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Associated Press

Massey Cited for Serious Violations at West Virginia Mine

Tim Huber

surprise inspection has turned up serious safety violations that could
have caused an explosion at another Massey Energy Co. coal mine in West
Virginia, the federal Mine Safety and Health Administration announced
last week.

Inspectors caught Massey illegally cutting too deeply into the coal
seam at its Seng Creek Powellton Mine about 40 miles south of Charleston
in Boone County, the agency said. A foreman also admitted skipping
mandatory tests for explosive gases, and inspectors caught Massey
cutting coal with ventilation curtains rolled up and left out of the
way, MSHA said. The curtains help flush away methane and coal dust,
which can ignite and cause explosions.

The Sept. 28 inspection is part of an agency crackdown launched after
29 miners died and two suffered serious injuries in an explosion at
Massey's Upper Big Branch mine in nearby Raleigh County. The April
explosion was the deadliest at a U.S. coal mine since 1970, and it
remains the subject of criminal and civil investigations.

"This is a reflection of the problem that we have in this mining
industry with some who, regardless of what you do, ignore the mine
law,'' MSHA director Joe Main told The Associated Press. "What we found
at Seng Creek, there is absolutely no justification to be operating a
mine in this condition.''

Massey agreed.

"This situation was very frustrating and totally unacceptable,''
Massey spokesman Jeff Gillenwater said in an e-mail. "We appreciate
MSHA's blitz for uncovering conduct that we did not uncover ourselves.''

However, Main said it's up to mine operators to comply with the law.

"There is a problem here. First off it is the mine operator's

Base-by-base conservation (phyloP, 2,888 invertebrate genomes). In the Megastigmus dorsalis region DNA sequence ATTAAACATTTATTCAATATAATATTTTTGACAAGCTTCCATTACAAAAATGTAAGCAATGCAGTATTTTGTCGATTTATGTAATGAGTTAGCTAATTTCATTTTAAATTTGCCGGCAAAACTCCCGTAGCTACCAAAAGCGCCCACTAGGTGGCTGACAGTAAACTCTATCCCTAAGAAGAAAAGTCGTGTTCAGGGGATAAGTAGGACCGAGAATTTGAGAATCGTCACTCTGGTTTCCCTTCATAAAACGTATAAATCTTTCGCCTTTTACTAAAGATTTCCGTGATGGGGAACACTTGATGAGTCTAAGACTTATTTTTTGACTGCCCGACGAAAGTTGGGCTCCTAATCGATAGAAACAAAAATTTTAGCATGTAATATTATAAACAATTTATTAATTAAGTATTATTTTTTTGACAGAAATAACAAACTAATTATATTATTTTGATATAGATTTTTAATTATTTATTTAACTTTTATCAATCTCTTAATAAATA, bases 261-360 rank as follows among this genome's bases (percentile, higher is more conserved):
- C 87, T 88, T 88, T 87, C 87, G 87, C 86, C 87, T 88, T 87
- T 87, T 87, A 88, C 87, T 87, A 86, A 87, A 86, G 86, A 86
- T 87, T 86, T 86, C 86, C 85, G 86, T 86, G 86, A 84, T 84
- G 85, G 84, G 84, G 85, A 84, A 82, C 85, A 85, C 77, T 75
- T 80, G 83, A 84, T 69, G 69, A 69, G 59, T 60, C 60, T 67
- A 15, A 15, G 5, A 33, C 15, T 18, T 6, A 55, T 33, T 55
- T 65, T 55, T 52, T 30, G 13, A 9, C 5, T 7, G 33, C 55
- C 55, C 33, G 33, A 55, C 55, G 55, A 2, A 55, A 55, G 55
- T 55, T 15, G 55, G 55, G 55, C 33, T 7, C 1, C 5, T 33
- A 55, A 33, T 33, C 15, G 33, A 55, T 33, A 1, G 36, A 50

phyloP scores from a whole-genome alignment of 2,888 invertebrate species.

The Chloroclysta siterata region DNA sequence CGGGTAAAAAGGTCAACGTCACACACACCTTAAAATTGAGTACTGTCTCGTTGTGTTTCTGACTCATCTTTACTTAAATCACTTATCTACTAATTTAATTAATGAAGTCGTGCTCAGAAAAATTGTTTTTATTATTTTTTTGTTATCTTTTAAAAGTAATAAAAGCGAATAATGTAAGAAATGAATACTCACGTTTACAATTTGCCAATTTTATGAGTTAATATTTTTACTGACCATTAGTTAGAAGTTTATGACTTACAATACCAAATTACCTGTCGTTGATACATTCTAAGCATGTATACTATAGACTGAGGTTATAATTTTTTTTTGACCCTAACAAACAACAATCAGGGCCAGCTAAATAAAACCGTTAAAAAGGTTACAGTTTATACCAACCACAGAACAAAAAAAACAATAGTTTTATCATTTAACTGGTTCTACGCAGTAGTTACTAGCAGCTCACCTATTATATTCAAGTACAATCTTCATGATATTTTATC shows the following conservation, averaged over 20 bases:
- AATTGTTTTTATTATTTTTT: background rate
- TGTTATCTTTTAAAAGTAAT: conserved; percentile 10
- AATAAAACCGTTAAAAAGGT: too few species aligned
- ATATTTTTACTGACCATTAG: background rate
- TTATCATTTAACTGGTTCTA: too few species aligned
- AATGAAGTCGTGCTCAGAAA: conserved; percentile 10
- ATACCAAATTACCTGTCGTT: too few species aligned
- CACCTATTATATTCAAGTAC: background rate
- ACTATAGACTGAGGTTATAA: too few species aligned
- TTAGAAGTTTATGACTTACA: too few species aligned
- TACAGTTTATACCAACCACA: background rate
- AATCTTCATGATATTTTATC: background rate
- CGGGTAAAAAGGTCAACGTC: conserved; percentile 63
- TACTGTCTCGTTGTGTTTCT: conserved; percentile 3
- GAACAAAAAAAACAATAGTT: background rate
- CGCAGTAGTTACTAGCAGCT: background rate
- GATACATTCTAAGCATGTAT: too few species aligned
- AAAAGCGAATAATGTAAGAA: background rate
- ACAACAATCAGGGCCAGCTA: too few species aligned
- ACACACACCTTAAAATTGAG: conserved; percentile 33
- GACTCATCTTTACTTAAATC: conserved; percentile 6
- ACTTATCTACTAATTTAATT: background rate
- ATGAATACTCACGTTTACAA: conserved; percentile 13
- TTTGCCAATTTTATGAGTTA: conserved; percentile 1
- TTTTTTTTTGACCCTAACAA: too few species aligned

responsibility to put in place a health and safety management program,''
Main said. "They went out of the way to engage in the conduct at that

MSHA conducted the Seng Creek inspection after receiving an anonymous
tip that Massey was making so-called deep cuts. The practice allows
mines to cut larger quantities of coal without pausing to move
ventilation equipment and install roof supports. The practice tends to
generate more coal dust and requires prior approval from MSHA.

"It's a more productive means,'' Main said. "They were actually deep
cutting and they didn't even take the time to put up the ventilation

"Those things just don't happen, they're orchestrated.''

Gillenwater said the president of Elk Run Coal, the subsidiary that
operates Seng Creek, had told the mine's superintendent that Massey
expects compliance with the law.

"The foreman in charge of the section was told the same thing by his
superintendent right before he went underground the day of the
violations,'' Gillenwater said. "This training was simply violated. We
will redouble our efforts.''

Gillenwater said Massey fired the foreman who allowed mining without
ventilation curtain and two miners and suspended nine others for three

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